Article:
Outside of the massive Merrill Lynch settlements, the $80 million MoneyGram settlement is the largest subprime-related securities class action settlement so far. The next largest is the $37.25 million American Home settlement, which included contributions of $8.5 million from seven offering underwriter defendants and $4.75 million from the company’s auditor.


There undoubtedly will be many more settlements to come, particularly among cases like MoneyGram where the plaintiffs have managed to survive a motion to dismiss. But in thinking about these likely future settlements, it is worth noting here that the $80 million MoneyGram settlement included a $60 million contribution from the company’s D&O insurers, which is a reminder of how massive a hit these subprime-related cases are likely to be in the aggregate to the D&O insurers – keeping in mind, too, that the $60 million settlement contribution is on top of the likely substantial defense expenses that the insurers undoubtedly incurred.


Before all is said and done, the mountain of subprime-related litigation is likely to impose an enormous amount of loss costs on the D&O insurers. I would hesitate to guess how big the aggregate total will be, but I know for sure it will be a very large number.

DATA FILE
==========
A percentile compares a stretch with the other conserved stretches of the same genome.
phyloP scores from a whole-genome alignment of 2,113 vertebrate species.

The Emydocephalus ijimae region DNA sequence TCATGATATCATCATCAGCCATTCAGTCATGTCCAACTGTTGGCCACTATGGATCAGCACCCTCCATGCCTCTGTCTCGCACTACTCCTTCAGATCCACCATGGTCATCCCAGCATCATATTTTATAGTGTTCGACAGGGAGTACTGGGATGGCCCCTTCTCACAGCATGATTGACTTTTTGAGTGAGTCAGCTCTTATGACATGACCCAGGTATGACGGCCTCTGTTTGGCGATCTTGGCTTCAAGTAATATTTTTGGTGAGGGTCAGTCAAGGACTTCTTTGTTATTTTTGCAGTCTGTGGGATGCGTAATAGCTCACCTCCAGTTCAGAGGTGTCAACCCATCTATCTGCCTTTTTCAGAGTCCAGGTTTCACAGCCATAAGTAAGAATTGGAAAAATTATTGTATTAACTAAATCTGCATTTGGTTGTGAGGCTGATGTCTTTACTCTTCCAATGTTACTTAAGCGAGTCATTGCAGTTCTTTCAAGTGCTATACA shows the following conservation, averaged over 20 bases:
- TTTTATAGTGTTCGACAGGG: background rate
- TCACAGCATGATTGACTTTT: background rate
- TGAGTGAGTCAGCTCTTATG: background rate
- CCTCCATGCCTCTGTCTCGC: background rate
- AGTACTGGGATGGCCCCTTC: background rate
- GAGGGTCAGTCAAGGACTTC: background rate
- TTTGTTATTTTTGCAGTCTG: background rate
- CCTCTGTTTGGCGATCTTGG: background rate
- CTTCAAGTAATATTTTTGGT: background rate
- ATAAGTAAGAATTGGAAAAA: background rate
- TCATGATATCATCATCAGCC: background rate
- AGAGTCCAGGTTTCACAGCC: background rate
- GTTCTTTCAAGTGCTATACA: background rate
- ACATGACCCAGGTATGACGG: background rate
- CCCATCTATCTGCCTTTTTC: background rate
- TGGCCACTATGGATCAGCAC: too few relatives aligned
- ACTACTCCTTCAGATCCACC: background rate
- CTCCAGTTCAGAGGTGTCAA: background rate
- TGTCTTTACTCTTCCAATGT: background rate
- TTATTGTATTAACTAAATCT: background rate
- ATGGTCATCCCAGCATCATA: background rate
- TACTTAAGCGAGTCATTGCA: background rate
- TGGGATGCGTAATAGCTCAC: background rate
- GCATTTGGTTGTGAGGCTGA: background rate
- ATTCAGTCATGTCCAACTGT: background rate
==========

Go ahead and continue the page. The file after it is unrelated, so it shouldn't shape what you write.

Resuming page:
So How Do Public Pension Funds and Plaintiffs’ Firms Get Hooked Up?: Those who may wonder how pension funds and plaintiff’ firms get matched up will want to take a look at the article (oddly, dated March 15, 2010) by Peter Beller in Forbes entitled "Paying Public Pensions to Sue."


The article describes how plaintiffs’ firms have "created a multibillion-dollar business lining up public funds as plaintiffs to sue publicly traded corporations whose stocks don’t do well." The article focuses in particular on various conferences the law firms sponsor, in which pension fund representatives are invited to places such as New York or San Diego and feted with Broadway shows, dinners and other entertainments. The article describes the ways in which the firms are caught up in an "arms race to line up suit-happy state local and union pension funds," which has led to "all manner of wining, dining and dishing out of cash."


The article concludes by noting that "a curious irony of all this flattery of pension officials is that the ostensible purpose of securities litigation is to keep corporate managers honest."


And Speaking of Plaintiffs’ Lawyers: The February 25, 2010 Financial Times has a review (here) of a new book by Patrick Dillon and Carl Cannon about Bill Lerach, once one of the leading plaintiffs’ class action attorneys and now a convicted felon. The book, which is entitled "Circle of Greed: The Spectacular Rise and Fall of the Lawyer Who Brought Corporate America to its Knees," apparently was written with Lerach’s cooperation, and the FT review is quite favorable, noting the value of having a couple of Pulitzer-Prize winning journalists involved as authors.


Everyone here at The D&O Diary is hoping for an early opportunity to read this book, which according to the publisher’s website will be available on March 2, 2010. We hope to publish our own review of the book shortly.


And Finally: "Ten Wall Street Blogs You Need to Bookmark Now" (according to the Wall Street Journal) – find the list here.